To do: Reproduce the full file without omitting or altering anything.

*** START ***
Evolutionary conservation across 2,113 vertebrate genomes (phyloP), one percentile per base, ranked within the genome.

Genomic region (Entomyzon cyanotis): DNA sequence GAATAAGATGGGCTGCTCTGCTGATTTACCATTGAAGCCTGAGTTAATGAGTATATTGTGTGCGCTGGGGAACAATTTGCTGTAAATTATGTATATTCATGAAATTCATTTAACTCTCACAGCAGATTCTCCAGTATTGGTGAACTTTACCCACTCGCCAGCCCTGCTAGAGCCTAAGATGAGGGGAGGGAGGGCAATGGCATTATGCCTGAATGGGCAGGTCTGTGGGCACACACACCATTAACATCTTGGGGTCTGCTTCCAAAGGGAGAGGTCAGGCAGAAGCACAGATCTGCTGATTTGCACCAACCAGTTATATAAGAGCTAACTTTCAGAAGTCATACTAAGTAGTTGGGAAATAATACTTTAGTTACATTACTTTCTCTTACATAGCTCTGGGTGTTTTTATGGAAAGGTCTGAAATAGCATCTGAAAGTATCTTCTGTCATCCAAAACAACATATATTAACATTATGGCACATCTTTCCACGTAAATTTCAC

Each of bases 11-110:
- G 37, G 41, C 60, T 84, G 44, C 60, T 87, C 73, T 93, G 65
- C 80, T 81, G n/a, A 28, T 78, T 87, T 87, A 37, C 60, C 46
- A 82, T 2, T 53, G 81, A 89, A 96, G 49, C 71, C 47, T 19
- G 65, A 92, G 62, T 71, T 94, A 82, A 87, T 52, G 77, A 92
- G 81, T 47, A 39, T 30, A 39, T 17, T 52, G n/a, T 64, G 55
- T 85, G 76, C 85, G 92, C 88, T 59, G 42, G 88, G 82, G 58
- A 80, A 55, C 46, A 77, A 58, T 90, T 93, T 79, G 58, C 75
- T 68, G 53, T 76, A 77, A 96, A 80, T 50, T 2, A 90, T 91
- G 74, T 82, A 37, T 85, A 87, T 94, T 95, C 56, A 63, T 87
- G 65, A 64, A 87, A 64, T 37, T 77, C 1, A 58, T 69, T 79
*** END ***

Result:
Evolutionary conservation across 2,113 vertebrate genomes (phyloP), one percentile per base, ranked within the genome.

Genomic region (Entomyzon cyanotis): DNA sequence GAATAAGATGGGCTGCTCTGCTGATTTACCATTGAAGCCTGAGTTAATGAGTATATTGTGTGCGCTGGGGAACAATTTGCTGTAAATTATGTATATTCATGAAATTCATTTAACTCTCACAGCAGATTCTCCAGTATTGGTGAACTTTACCCACTCGCCAGCCCTGCTAGAGCCTAAGATGAGGGGAGGGAGGGCAATGGCATTATGCCTGAATGGGCAGGTCTGTGGGCACACACACCATTAACATCTTGGGGTCTGCTTCCAAAGGGAGAGGTCAGGCAGAAGCACAGATCTGCTGATTTGCACCAACCAGTTATATAAGAGCTAACTTTCAGAAGTCATACTAAGTAGTTGGGAAATAATACTTTAGTTACATTACTTTCTCTTACATAGCTCTGGGTGTTTTTATGGAAAGGTCTGAAATAGCATCTGAAAGTATCTTCTGTCATCCAAAACAACATATATTAACATTATGGCACATCTTTCCACGTAAATTTCAC

Each of bases 11-110:
- G 37, G 41, C 60, T 84, G 44, C 60, T 87, C 73, T 93, G 65
- C 80, T 81, G n/a, A 28, T 78, T 87, T 87, A 37, C 60, C 46
- A 82, T 2, T 53, G 81, A 89, A 96, G 49, C 71, C 47, T 19
- G 65, A 92, G 62, T 71, T 94, A 82, A 87, T 52, G 77, A 92
- G 81, T 47, A 39, T 30, A 39, T 17, T 52, G n/a, T 64, G 55
- T 85, G 76, C 85, G 92, C 88, T 59, G 42, G 88, G 82, G 58
- A 80, A 55, C 46, A 77, A 58, T 90, T 93, T 79, G 58, C 75
- T 68, G 53, T 76, A 77, A 96, A 80, T 50, T 2, A 90, T 91
- G 74, T 82, A 37, T 85, A 87, T 94, T 95, C 56, A 63, T 87
- G 65, A 64, A 87, A 64, T 37, T 77, C 1, A 58, T 69, T 79